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NRM Cadres Should Learn to be Honest

Ofwono Opondo

March, 7, 17
For the last three weeks, Odrek Rwabwogo, has been taking censure in sections of the tabloid media for daring to question, and also propose the political, and policy paradigm the National Resistance Movement (NRM) and indeed Uganda is taking. Not surprisingly the most vigorous and virulent, although misplaced attacks have come mainly from some NRM cadres who believe he used the wrong forum, the public media to seek an open discourse on issues he believes are of national importance.
As someone who knows Odrek relatively well since 1992, but also works with the NRM political hierarchy, I would like to believe that Odrek’s critique isn’t born out of sulking, seeking attention and cheap popularity. And while it may be fashionable for those who want to catapult themselves to the political limelight to launch attacks on the establishment, l also believe that Odrek is not scheming for a political office in disregard to the established norms within the NRM.
I would prefer that those like David K. Mafabi who disagree with Odrek, should do so on the merits of the facts or lack thereof, on the issues he has raised, and not fall prey to the cavalier media and political schemers that seek to drive a wedge. Otherwise, to seek solace on the cliché of ‘right forum’ is a political deluge. Citing Odrek’s social relationship with President Yoweri Museveni is, nothing more than a futile attempt to judge him on his ‘blood’ rather than the content of his words, works and character, to paraphrase, Martin Luther King Jr.
It was, MLK, who said "Don’t judge me by the colour of my skin but by the content of my character," and Odrek too has cried out not to be judged by his marriage to President Museveni’s daughter. As a Ugandan, Odrek has a legitimate constitutional stake, right and obligation on how NRM affairs are run, and to pretend that all is well is really an absurdity.
David K. Mafabi, in particular, writing bombastically, nay, condescending ideological rhetoric, took a strange turn, even questioning Odrek’s loyalty to both the NRM party policy positions, as well to Museveni as the national chairperson of the NRM. Perhaps because former NRM political honcho Kizza Besigye, began his opposition career this way by attacking Museveni and the establishment, many like Mafabi are of the mind that this is given whenever someone publicly voices criticisms.
It is, necessary to re-state from the outset, that the NRM in its current state is bedeviled or rather infatuated with political, ideological, organisational and leadership lethargy. In fact, one would be right to suggest that there appears to be an end to creativity, open, frank and constructive criticism within the major organs of the NRM. What appears to be prevalent is lethargy, un-principled behaviours, dishonesty, intrigue, excessive love for soft life, and quick gains. Those who want to appear to be more committed to the NRM must remember Museveni’s most recent description and characterisation of leadership in the NRM, as “ideologically disoriented, careerist, opportunists and job-seekers.”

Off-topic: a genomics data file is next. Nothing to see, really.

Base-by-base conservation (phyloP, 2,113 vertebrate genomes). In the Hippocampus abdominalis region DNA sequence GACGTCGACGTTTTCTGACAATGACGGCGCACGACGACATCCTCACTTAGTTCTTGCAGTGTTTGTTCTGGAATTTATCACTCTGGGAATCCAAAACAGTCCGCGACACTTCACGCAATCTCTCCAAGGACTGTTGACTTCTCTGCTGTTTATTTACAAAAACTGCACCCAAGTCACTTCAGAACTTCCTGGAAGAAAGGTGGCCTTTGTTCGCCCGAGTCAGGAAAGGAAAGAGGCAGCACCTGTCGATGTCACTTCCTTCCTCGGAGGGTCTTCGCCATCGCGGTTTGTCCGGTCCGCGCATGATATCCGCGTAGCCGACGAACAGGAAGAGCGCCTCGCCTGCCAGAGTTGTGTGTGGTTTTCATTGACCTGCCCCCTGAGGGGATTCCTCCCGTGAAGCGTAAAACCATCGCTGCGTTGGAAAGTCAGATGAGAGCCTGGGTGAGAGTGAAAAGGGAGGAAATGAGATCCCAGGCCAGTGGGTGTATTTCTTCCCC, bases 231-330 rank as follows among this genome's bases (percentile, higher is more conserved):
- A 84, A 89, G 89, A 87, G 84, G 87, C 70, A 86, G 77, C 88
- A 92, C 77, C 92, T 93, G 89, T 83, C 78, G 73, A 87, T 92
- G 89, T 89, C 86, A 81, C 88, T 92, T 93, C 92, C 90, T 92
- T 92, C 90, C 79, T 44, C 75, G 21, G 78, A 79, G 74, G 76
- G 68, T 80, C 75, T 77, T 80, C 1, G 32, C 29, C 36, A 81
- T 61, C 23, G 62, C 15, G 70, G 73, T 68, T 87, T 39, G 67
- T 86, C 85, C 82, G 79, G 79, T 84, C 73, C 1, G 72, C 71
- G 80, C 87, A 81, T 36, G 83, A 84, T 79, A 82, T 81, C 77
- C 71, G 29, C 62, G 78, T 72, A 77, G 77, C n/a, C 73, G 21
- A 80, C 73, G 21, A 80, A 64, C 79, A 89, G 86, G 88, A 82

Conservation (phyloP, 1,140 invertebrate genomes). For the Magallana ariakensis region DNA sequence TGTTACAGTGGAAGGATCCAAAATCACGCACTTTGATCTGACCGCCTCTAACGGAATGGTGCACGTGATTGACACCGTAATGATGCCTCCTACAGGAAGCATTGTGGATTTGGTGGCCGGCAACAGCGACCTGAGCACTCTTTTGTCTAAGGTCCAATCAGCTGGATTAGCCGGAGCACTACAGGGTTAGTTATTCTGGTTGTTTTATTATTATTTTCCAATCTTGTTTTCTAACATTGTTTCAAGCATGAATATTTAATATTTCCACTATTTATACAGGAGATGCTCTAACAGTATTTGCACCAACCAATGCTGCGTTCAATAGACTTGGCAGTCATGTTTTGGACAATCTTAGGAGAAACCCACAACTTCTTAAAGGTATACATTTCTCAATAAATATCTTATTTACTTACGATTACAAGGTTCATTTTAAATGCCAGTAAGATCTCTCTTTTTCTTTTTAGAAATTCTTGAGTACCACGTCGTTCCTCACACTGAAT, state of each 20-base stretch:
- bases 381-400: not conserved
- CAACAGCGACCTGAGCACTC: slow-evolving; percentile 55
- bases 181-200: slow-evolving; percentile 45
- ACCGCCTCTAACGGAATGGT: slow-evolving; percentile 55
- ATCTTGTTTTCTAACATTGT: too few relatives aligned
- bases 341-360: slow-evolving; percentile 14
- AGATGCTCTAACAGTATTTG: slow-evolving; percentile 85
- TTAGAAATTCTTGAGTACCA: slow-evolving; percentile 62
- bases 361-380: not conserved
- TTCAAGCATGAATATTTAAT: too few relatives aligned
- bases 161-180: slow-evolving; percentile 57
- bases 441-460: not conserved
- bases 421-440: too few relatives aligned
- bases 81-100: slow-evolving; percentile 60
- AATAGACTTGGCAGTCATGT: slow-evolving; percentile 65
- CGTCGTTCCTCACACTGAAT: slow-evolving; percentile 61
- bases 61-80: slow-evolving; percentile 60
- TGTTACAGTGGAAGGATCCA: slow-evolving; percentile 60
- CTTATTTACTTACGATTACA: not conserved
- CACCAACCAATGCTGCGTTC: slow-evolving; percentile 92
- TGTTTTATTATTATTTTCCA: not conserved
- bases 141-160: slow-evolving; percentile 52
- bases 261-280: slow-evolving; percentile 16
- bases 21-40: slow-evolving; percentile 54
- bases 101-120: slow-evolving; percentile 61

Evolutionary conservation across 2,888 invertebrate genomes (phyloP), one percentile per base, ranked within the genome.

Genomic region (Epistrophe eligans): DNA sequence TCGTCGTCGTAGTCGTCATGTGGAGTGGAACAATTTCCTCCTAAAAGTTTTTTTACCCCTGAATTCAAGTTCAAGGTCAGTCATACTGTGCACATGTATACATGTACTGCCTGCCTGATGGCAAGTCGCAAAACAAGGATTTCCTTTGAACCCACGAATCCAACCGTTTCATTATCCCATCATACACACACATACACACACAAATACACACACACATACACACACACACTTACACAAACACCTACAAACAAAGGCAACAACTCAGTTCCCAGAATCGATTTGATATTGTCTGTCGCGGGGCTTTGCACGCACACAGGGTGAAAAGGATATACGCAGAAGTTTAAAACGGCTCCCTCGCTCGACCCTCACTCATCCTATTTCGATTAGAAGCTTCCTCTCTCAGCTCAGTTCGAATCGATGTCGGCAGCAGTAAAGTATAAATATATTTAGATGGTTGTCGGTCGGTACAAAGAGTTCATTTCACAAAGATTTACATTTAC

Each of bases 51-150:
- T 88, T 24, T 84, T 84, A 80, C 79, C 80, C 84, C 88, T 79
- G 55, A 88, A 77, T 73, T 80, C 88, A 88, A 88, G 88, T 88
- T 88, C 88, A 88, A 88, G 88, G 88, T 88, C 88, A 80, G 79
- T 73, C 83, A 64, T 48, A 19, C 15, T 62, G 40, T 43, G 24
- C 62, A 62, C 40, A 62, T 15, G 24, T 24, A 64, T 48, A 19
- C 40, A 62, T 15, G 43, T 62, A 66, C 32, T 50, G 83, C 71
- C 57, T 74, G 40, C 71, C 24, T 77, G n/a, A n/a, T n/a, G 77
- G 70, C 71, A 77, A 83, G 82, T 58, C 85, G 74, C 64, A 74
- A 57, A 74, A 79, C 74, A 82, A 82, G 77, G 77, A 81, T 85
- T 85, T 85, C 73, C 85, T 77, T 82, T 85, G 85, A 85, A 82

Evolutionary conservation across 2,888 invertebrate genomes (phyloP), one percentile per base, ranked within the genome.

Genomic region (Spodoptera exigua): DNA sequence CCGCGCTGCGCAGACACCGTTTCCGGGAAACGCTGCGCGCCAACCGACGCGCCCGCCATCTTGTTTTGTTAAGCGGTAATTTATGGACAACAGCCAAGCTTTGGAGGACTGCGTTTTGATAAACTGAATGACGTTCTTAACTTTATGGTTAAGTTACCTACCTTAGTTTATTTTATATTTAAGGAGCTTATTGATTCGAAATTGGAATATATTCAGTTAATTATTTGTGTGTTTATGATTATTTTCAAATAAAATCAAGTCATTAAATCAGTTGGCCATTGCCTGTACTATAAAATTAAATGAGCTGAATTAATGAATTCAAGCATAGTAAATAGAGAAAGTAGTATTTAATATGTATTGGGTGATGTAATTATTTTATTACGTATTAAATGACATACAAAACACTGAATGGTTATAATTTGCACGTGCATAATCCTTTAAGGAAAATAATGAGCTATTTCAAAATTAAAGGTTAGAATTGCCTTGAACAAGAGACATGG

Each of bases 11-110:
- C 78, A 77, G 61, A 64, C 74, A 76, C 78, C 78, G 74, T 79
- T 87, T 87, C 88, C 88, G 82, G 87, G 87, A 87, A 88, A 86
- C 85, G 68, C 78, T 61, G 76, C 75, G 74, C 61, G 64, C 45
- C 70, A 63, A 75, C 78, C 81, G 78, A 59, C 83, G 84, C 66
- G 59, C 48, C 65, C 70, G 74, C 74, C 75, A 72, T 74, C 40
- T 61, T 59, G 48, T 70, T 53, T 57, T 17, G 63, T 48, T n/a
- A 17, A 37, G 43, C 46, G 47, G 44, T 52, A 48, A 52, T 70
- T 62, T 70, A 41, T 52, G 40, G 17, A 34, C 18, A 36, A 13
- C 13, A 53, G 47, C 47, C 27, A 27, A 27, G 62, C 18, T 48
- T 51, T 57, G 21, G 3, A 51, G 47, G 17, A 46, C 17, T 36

President Museveni has been at the forefront castigating the political and government bureaucratic lethargy, ineptitude, incompetence, lack of self-drive, mercenary psyche, complicity in fraud and corruption, rather than the lack of resources as being the main reasons for the big failures in implementation of public service delivery. Basing on this, Museveni has loudly wondered why and how an ‘empty’ political opposition groups could garner the millions of votes they have had in the last circles of elections, when, the performance of the NRM is supposedly self-evident. There is rising and understandable public discontent against NRM, which we must honestly deal with.
But there are people within NRM who think that we must always defend at all costs under whatever circumstances, and many of them think we should offer criticisms while looking over our shoulders, because in their warped worldview, to publicly critique NRM performance lends credence to some of the opposition accusations that the NRM hasn’t performed and it is time to get rid of it.
If we wholly take this line of disguised blackmail, we run the risk of conceding a major ground to the opposition groups that they are the only ones capable of seeing mistakes which NRM cadres are either unable to see, or afraid of admitting publicly, and the public will take us as dishonest especially where they are directly affected by poor performance. Secondly, we run the risk of letting those who have crept in with ill intent, bad manners and the corrupt to hide, well-knowing there won’t be any public exposure from within.
The discussion opened by Odrek offers additional opportunity particularly for those outside the NRM and government organs to engage in candid discourse on matters of major public concern on public debt, un-employment, production and productivity, boosting export, and procurement, specification, and valuation for public works. And if Odrek is ruffling some feathers within the NRM over bad management practices, and the economy is not doing well commensurate to resources being pumped in, we cannot just dismiss his views.